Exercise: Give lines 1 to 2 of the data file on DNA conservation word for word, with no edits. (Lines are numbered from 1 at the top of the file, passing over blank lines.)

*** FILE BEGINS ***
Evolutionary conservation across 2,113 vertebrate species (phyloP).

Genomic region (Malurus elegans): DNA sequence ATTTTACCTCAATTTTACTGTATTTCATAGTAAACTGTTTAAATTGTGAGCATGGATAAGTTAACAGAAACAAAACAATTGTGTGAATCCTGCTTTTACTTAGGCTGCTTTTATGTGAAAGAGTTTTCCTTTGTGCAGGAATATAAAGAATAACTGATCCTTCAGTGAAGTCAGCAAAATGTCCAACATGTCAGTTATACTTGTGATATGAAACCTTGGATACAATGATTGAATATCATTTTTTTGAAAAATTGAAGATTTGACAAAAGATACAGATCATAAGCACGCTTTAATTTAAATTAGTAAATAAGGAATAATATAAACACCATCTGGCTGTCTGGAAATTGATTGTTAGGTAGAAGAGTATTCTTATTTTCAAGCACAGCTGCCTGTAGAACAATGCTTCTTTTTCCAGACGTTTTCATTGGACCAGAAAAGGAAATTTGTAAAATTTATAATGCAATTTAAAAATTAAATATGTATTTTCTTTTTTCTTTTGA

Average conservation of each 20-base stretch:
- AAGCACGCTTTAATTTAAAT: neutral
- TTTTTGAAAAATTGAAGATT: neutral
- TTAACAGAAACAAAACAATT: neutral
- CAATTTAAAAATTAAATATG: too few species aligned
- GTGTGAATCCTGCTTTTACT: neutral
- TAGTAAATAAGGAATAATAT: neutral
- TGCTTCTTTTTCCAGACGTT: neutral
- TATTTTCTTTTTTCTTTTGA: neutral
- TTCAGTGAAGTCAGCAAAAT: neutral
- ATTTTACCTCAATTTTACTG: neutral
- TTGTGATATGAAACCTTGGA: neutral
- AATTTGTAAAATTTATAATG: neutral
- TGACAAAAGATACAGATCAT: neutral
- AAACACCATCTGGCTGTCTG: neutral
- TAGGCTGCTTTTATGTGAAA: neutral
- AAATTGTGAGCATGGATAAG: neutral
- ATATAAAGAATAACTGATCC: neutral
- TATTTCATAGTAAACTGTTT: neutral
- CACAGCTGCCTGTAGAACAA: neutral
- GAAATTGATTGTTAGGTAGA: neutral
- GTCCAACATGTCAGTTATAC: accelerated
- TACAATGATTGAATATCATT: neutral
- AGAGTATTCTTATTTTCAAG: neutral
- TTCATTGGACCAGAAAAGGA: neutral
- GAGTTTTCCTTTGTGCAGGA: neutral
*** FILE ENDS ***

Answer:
Evolutionary conservation across 2,113 vertebrate species (phyloP).

Genomic region (Malurus elegans): DNA sequence ATTTTACCTCAATTTTACTGTATTTCATAGTAAACTGTTTAAATTGTGAGCATGGATAAGTTAACAGAAACAAAACAATTGTGTGAATCCTGCTTTTACTTAGGCTGCTTTTATGTGAAAGAGTTTTCCTTTGTGCAGGAATATAAAGAATAACTGATCCTTCAGTGAAGTCAGCAAAATGTCCAACATGTCAGTTATACTTGTGATATGAAACCTTGGATACAATGATTGAATATCATTTTTTTGAAAAATTGAAGATTTGACAAAAGATACAGATCATAAGCACGCTTTAATTTAAATTAGTAAATAAGGAATAATATAAACACCATCTGGCTGTCTGGAAATTGATTGTTAGGTAGAAGAGTATTCTTATTTTCAAGCACAGCTGCCTGTAGAACAATGCTTCTTTTTCCAGACGTTTTCATTGGACCAGAAAAGGAAATTTGTAAAATTTATAATGCAATTTAAAAATTAAATATGTATTTTCTTTTTTCTTTTGA